It is important to remember that medication alone is only part of the story when it comes to treating OCD. Although an antidepressant may relieve some of the mental and physical symptoms of OCD, behavior modification is an important aspect of OCD treatment. Therapy is an important part of the healing process and therapy really works.
Here are three popular OCD treatment methodologies:
Cognitive Behavioral Therapy: This is a type of “talk therapy” that requires the facilitation of a mental health care professional who specializes in CBT. CBT involves learning new skills that retrain the brain to think in different, less obsessive and compulsive thought patterns.
Electroconvulsive Therapy (ECT): Also known as electroshock therapy, ECT if often used to treat OCD and has actually proven to be quite effective for treating the illness. With ECT, a medical professional uses a machine that delivers mild electrical shocks to the brain. This small amount of electricity triggers a seizure that activates changes to the levels of certain chemicals.
Psycho Surgery: It may seem strange, but there are actually four different types of therapeutic surgeries performed on the brain to correct OCD for people who do not respond to medication, behavioral modification, or ECT.
Research indicates that most people with OCD respond positively to ongoing, specialized treatment when keeping the formula for OCD treatment in mind:
Medication + Therapy + Abstinence from Drugs & Alcohol = OCD Treatment
For those who have a substance abuse problem and OCD, get help. Drugs and alcohol have been proven to exacerbate the symptoms of OCD. If you have OCD, but you also have an addiction to drugs or alcohol, you need to arrest the cycle of addiction before you can find relief for your Obsessive Compulsive Disorder. Depending on what types of drugs you have been taking, or how much alcohol you have been drinking, you may need to go to a detox program followed by inpatient treatment.
Jennifer’s Story of OCD and Addiction
To put things into perspective, Jennifer M. from Aberdeen, Idaho has bravely agreed to share her story about OCD and substance abuse.
Jennifer is what is known as a “poly-substance abuser.” Some people latch on to a certain type of drug and just become addicted to that particular drug. Heroin addicts abuse heroin just like alcoholics abuse alcohol. A poly-substance abuser is someone who is addicted to drugs, but doesn’t place any emphasis on what those drugs might be. He or she will develop an addiction to meth, heroin, cocaine, prescription medications, or use a combination of drugs.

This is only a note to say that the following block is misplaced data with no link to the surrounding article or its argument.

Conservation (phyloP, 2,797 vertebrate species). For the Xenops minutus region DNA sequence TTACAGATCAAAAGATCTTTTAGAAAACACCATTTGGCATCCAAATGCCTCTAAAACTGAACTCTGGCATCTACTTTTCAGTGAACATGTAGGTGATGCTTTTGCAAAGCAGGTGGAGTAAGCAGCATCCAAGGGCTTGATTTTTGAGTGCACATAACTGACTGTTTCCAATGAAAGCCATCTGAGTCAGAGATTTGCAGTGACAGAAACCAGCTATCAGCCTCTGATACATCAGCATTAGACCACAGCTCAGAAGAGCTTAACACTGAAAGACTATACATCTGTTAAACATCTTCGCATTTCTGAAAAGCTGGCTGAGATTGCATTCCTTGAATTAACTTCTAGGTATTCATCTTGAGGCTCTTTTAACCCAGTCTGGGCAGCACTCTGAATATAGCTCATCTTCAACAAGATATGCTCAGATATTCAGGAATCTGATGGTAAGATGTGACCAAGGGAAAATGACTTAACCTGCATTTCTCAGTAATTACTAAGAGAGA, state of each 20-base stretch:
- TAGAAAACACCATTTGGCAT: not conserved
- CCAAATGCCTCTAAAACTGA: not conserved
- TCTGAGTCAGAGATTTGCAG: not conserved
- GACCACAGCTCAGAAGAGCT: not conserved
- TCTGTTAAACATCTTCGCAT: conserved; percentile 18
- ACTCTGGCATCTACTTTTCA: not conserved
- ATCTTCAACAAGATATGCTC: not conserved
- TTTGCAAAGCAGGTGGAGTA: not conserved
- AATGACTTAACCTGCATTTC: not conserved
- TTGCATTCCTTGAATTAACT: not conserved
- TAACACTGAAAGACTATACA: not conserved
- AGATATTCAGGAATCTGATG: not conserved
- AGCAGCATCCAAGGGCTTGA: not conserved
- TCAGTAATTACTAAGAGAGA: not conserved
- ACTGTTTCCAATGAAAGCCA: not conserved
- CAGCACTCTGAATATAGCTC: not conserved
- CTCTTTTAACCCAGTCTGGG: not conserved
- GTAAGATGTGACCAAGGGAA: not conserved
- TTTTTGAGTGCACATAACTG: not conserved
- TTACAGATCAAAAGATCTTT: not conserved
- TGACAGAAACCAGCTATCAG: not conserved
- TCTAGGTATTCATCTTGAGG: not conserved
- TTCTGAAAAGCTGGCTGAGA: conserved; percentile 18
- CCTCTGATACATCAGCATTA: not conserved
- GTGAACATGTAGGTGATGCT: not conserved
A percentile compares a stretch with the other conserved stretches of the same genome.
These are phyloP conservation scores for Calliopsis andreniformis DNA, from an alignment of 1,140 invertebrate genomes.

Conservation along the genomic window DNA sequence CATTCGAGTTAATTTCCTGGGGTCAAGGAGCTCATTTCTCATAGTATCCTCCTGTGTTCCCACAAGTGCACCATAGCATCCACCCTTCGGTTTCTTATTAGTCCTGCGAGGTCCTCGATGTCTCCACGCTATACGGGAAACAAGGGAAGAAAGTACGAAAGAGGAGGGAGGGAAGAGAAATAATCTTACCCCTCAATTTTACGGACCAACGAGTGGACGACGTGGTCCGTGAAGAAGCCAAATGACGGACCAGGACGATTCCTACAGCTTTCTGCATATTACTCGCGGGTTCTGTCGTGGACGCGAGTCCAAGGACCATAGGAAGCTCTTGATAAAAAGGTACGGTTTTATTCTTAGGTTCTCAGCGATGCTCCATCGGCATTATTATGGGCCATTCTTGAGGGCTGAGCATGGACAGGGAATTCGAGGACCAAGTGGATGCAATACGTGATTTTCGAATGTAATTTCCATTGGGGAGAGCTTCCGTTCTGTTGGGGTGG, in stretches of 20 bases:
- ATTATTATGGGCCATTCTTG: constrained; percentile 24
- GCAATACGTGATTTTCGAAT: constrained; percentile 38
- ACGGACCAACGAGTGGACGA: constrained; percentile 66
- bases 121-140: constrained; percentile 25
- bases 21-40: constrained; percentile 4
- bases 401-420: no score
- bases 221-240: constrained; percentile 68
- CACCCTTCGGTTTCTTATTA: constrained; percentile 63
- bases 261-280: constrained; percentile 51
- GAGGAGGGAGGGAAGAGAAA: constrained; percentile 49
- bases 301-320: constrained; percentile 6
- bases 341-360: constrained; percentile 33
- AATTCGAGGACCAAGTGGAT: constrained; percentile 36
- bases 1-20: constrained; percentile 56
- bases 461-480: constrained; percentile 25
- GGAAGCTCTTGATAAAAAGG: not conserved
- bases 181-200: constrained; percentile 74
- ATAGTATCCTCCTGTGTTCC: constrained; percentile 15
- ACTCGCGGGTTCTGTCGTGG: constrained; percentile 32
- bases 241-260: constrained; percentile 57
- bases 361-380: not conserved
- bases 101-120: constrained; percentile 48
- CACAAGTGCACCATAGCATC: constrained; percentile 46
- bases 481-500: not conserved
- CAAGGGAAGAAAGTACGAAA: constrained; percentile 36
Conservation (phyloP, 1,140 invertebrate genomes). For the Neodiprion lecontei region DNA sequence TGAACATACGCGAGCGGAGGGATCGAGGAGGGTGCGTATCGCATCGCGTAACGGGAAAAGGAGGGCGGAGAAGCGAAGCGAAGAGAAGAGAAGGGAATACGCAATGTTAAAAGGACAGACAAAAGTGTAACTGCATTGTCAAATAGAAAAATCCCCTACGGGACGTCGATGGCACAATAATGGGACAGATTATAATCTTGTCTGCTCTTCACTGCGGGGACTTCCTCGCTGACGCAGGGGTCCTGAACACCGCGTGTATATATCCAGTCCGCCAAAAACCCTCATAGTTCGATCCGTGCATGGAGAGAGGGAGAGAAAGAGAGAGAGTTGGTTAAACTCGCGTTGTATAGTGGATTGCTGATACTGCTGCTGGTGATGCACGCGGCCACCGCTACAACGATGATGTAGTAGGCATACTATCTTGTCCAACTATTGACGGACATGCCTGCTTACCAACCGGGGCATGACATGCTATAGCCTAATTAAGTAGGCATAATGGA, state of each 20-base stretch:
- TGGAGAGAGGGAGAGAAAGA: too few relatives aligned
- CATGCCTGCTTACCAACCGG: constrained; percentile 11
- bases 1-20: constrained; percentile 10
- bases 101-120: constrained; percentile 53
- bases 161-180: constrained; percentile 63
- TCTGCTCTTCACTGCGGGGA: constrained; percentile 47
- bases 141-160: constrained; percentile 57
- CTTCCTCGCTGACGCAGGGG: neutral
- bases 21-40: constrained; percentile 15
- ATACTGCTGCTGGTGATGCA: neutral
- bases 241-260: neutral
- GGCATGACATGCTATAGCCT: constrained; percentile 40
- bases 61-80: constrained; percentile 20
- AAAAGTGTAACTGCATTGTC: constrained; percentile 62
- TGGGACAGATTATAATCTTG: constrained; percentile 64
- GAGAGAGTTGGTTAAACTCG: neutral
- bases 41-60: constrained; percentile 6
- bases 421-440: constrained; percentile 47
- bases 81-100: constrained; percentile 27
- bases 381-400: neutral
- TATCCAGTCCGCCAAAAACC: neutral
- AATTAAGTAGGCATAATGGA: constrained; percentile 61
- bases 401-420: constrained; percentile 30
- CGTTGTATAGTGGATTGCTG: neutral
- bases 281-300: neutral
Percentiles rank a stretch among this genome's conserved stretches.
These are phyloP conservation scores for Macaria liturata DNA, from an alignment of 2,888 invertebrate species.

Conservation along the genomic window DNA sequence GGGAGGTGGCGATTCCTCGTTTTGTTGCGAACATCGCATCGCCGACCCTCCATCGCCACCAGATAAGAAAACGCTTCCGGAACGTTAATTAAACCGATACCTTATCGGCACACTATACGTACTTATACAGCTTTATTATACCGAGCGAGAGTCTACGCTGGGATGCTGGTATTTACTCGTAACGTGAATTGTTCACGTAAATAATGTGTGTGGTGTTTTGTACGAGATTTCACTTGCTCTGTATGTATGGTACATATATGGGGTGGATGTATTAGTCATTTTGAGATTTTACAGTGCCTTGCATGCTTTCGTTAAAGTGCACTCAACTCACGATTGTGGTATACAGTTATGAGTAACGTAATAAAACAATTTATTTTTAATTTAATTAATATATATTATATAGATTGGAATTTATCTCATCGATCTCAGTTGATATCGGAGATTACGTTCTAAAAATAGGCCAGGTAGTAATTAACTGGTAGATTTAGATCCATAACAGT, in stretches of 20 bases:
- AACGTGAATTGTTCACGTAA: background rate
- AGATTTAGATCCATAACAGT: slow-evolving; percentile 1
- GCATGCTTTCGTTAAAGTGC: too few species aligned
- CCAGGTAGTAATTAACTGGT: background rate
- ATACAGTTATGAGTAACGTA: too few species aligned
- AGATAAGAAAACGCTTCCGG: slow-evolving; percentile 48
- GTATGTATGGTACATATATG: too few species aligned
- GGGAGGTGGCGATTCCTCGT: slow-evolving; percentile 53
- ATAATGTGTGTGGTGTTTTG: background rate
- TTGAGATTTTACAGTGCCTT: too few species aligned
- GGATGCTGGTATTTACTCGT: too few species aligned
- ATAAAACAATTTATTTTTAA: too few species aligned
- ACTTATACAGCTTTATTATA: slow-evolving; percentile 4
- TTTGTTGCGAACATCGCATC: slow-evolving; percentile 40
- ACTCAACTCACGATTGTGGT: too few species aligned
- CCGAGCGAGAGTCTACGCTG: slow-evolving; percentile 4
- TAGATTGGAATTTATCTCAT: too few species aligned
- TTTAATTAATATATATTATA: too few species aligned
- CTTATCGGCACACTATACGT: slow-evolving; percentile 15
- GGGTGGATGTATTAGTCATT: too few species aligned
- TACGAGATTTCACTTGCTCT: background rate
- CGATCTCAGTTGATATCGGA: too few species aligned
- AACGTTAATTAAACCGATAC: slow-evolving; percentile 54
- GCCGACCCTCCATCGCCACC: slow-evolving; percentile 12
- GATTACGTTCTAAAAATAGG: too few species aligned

Jennifer struggled with OCD and addiction for years. Here is her story:
Hi, my name is Jennifer and I am recovering from OCD and drug addiction. I have three years and two months clean. I gotta tell ya, it hasn’t been an easy road. In fact, it’s just been downright difficult. But, I will say this – it has definitely been worth it!
I was diagnosed with Obsessive Compulsive Disorder when I was 19. It started showing up when I was much younger, but when I joined the military, the disorder basically just exploded in my life. I was desperately afraid of the germs that surely accompanied one hundred women living together in tight quarters. We never got a real, hot, ten-minute shower in boot camp. We had to hurry up and get in and out. I would freak out that I wasn’t clean and the drill sergeants would yell at me. I got sent home from boot camp with a general discharge for medical reasons.
Not only was I afraid of germs, I had panicked thoughts about any and everything. Plus, I had my strange rituals. I would have to lock and unlock the door four times to make sure it was really locked. Things like that. I guess you could say I am like textbook OCD – the kind of character you see in the movies. I really relate to Jack Nicholson in the movie “As Good as it Gets.”
I knew I had OCD because I had been diagnosed in the military, but I didn’t do anything about it. I went home and started drinking and using drugs. I enrolled in a community college and lived at home. I partied a lot because I had finally found something that would ease the crippling anxiety I always felt because of my OCD.
Drinking numbed me to the obsessive thoughts about dying in a plane crash….. thoughts that were unrelenting, even though I never flew anywhere on an airplane! Popping pills solved my eating problem. I would be afraid to eat anything because I was convinced my food was contaminated. I was so sick from all the pills I was taking, I never even thought about food. Meth zoned me out so I could find relief from my obsessions.
When I was 25-years-old, my family did an intervention on me. I was a shell of a person, weighing in at like a hundred pounds. I was malnourished. I was hooked on meth and mollys and anything else I could get my hands on. I needed help.
I went into a detox program and then inpatient treatment. The treatment center I went to specialized in treating people with a dual-diagnosis. I had a dual diagnosis because I was addicted and I had OCD. I started taking medication prescribed by my psychiatrist and I got sober. Now, my OCD is way under control. Although I still struggle some days with doing random things like having to turn the lights on and off ten times, for the most part, my life is manageable.
I would tell anyone who has OCD and is struggling with addiction to get help right away. I never thought my life would be as okay is it is today. For so many years…. all I wanted was to just be okay! I wanted freedom from my obsessive thinking and my compulsive behavior. Now, I feel like I have achieved that in so many ways. One of the most important things I learned to do was to find fun things to do sober. For that, I am grateful.
Do you have a problem with drugs or alcohol? Learn the telltale signs of addiction.
Can you relate to Jennifer’s story? What is your experience with OCD and substance abuse?